5. #255
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    so if ai guy wears nail polish but carries a weapon, he's a man, but if he doesn't carry a weapon, he's not a man?

    do you see the problem here?

  6. #256
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    Quote Originally Posted by Mr. Anthony View Post
    America is becoming a nation of sparkling-vampire, everyone gets a medal, skinny jeans-wearing, emo music-listening, whale-saving, Prius-driving, Axe-wearing sissies. Guys would rather talk about their feelings with the girls they're too chicken to ask out and play video games than get under weights that could crush them or learn to throw a proper punch.
    Yes, save they even want to save the land whales and make it acceptable stay the size of a hamplanet.


    Excuse me for any typos and sarcastic remarks, sent from my iPhone using Marks Daily Apple Forum mobile app

  7. #257
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    Quote Originally Posted by quikky View Post
    So if society as a whole embraced strength training, it would not become healthier because some people would injure themselves? Should people maybe stop getting out of their house too, you know, because some bozo will fall down the stairs or get hit by a bus? Anything done improperly, or by an idiot, has the potential for negative effects.

    Also, strength training is awesome for stress. In fact, almost any exercise is awesome for stress. I don't know anyone who feels worse after exercising when they're stressed out. I don't know what you're talking about here.
    Did I say that? No. You made an assertion that everyone would be healthier if they lifted. I said that's not the case. Lifting weights isn't for everyone, and it doesn't suit some people. Not just the bozos: even people who find it boring shouldn't force themselves to do it. There's an appropriate form of physical activity for everyone: it doesn't have to be lifting.

    A lot of people people don't respond well to strenuous exercise. If you're metabolically unhealthy, depressed, in a highly stressed state, a simple activity like walking is far better for you.
    No one is arguing that strength is the only thing important in life. That said, strength is important, and almost everyone could benefit from having more of it, especially modern men.
    Well, I completely agree with this statement, but that's not really how it's been put in the rest of the thread...

    Quote Originally Posted by zoebird View Post
    i would say this:

    if more people, regardless of sex/gender, were lifting (body weight or weights or odd objects) correctly, then we would be a healthier lot.
    I think you could also say:

    if more people, regardless of sex/gender, were:

    doing jobs they loved
    engaging in physical activity they enjoyed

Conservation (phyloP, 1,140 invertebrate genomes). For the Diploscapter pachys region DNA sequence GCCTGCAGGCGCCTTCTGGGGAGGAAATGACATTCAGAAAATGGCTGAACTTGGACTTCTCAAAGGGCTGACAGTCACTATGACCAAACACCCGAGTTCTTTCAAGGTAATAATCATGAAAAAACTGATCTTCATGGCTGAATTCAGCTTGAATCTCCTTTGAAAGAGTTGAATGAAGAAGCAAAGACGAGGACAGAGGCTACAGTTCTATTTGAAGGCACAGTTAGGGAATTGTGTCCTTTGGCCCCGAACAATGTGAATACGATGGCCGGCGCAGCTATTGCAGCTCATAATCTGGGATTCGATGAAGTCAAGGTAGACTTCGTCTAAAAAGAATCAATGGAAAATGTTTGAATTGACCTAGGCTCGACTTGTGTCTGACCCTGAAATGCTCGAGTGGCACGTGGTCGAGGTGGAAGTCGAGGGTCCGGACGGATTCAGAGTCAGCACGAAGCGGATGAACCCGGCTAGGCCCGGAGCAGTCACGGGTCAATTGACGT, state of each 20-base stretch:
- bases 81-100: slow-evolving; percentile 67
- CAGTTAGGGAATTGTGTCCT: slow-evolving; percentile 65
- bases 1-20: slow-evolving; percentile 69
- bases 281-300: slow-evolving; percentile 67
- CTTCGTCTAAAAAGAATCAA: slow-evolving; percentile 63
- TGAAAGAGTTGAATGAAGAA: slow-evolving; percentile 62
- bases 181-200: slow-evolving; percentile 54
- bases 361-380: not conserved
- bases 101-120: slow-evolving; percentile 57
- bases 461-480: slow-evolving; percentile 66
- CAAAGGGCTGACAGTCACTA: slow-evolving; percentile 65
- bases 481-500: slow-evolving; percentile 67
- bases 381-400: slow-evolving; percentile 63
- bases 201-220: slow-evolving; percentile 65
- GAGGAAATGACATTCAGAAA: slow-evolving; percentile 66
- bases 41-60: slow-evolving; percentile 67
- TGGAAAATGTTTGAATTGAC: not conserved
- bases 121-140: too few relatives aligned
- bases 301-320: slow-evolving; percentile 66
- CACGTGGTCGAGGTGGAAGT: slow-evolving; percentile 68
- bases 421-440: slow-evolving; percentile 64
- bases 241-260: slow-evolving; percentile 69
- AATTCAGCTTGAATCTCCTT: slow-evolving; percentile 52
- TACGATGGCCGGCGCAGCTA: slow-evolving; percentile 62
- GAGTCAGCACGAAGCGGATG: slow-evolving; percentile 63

eating real food
    building fulfilling relationships
    playing

    then we would be a healthier lot.


    Quote Originally Posted by Mr. Anthony View Post
    Guys also carried swords then...
    Yeah, I find every man who carries a firearm SO manly!


    I get the impression that the men arguing the loudest for lifting have probably been labelled as "vain" once too often by people who consider the gym a redundant pastime.
    "I think the basic anti-aging diet is also the best diet for prevention and treatment of diabetes, scleroderma, and the various "connective tissue diseases." This would emphasize high protein, low unsaturated fats, low iron, and high antioxidant consumption, with a moderate or low starch consumption.

    In practice, this means that a major part of the diet should be milk, cheese, eggs, shellfish, fruits and coconut oil, with vitamin E and salt as the safest supplements."

    - Ray Peat

  8. #258
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    agreed. ;D

  9. #259
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    Quote Originally Posted by magnolia1973 View Post
    You forgot one thing.... muscles, whether made by genetic luck, hard work with barbells, body weight exercises.... or whatever, are generally attractive to most women. I do believe that more than a few men here in their 50's have posted the results of attention to strength and diet. When I see them, I'm like, dang their wives and girlfriends must really enjoy having them around when the mood strikes. And hopefully their wives and girlfriends also throw some weight around.

    In the end, I have plenty of nice friends that don't work out, and don't eat right. Many in their late 20's. You can already see signs of aging and illness, even in the thin ones. For the mid 30's assortment that don't work out, the bodies are rapidly losing shape and they are seeking medical care for things like diabetes. The one's in their 40's.... By contrast I hit the gym and see healthy, strong men and women doing reps. They all look GREAT and more than one has floored me with their age. One woman in her 50's damn near made me pass out when she told me her age. She looks amazing. Her energy is just huge.

    I really think that strength training is a big key to staying youthful and fit. It might not be in "fashion" but really, I know I want to live the second half of my life really fully with a partner that can do the same. I don't want to be tied to insulin or an easy walk in the park or afraid moving a chair is going to have me at the doctor. I don't want a spouse who needs a week to recover from a golf outing.

    I fully understand that some people have barriers to fitness, but you know what, most are self imposed.
    Nah, I agree with you in that muscles generally do look good on anyone, girl or guy, and being physically capable. But, I think as long as your keeping yourself healthy and fit, your on the right track. I don't think it's fair to impose what a guy or girl 'should' be when we are all so different. There are honestly girls out there I know who are into these really, really, I mean REALLY ripped skinny guys. Then there's my GF who "loves me for my inner beauty" but certainly doesn't mind the muscle I have

    Everyone's different, but everyone should be healthy and capable.

  10. #260
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    Anyone notice that clothes aren't made for people with good bodies?

    I don't consider myself big yet or anything, but I even notice that shirts, for example, often cause my shoulders to haunch forward, and that some pants are NOT made at all to accommodate developed thighs and glutes.